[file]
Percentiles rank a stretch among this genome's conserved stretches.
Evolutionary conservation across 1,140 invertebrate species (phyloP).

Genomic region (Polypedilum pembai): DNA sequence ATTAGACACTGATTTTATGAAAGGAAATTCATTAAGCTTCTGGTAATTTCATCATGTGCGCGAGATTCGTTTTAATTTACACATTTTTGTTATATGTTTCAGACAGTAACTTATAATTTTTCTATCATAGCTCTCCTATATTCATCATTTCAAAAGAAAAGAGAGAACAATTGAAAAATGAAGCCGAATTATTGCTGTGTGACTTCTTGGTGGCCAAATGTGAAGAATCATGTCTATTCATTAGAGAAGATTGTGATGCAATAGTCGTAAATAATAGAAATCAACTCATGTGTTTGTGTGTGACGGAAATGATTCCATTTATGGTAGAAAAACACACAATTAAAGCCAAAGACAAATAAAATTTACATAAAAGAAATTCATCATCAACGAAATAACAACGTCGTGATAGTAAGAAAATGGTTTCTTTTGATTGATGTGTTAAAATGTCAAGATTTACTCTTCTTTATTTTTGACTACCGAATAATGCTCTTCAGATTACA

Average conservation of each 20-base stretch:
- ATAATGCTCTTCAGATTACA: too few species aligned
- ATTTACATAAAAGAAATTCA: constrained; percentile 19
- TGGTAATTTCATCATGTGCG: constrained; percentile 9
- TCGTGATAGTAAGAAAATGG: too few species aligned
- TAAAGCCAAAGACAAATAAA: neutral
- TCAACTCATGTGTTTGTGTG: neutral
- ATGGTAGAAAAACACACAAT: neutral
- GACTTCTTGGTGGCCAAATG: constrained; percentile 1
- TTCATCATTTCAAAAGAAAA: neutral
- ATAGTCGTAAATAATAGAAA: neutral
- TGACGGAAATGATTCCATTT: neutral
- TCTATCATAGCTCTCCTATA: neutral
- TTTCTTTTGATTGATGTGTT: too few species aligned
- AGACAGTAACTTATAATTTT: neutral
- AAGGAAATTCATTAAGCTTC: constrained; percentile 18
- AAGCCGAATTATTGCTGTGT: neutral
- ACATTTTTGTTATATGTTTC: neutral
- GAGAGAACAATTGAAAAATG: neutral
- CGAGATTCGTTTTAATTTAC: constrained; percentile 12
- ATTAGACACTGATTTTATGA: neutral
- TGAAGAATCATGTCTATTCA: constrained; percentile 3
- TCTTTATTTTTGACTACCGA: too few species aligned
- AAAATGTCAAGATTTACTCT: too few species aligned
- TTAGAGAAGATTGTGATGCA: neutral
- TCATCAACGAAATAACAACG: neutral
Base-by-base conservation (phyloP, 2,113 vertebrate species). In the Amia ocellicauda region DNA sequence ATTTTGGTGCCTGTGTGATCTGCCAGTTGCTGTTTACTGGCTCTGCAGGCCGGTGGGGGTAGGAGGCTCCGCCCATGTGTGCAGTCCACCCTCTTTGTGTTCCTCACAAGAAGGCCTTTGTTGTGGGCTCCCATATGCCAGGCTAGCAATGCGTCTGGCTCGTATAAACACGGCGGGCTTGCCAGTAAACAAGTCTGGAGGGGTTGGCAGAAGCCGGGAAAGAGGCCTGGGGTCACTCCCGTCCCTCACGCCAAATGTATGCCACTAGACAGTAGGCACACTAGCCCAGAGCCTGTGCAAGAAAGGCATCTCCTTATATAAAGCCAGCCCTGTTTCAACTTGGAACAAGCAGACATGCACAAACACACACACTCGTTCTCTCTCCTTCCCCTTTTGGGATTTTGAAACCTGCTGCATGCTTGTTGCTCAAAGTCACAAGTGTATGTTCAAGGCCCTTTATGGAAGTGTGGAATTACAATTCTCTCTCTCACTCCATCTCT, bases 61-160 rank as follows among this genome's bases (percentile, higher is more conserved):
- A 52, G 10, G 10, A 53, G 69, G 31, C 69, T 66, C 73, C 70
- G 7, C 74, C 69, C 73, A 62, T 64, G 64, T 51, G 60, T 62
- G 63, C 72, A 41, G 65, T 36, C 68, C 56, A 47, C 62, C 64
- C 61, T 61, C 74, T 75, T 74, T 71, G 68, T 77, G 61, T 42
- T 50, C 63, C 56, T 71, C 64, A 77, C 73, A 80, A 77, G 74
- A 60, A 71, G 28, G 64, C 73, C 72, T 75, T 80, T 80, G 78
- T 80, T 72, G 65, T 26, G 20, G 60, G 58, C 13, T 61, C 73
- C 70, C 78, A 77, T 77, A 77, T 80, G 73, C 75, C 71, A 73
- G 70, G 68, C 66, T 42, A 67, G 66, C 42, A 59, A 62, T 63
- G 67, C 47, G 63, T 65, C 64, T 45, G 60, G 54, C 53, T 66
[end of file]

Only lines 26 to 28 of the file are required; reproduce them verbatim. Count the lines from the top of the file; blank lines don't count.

- TCTTTATTTTTGACTACCGA: too few species aligned
- AAAATGTCAAGATTTACTCT: too few species aligned
- TTAGAGAAGATTGTGATGCA: neutral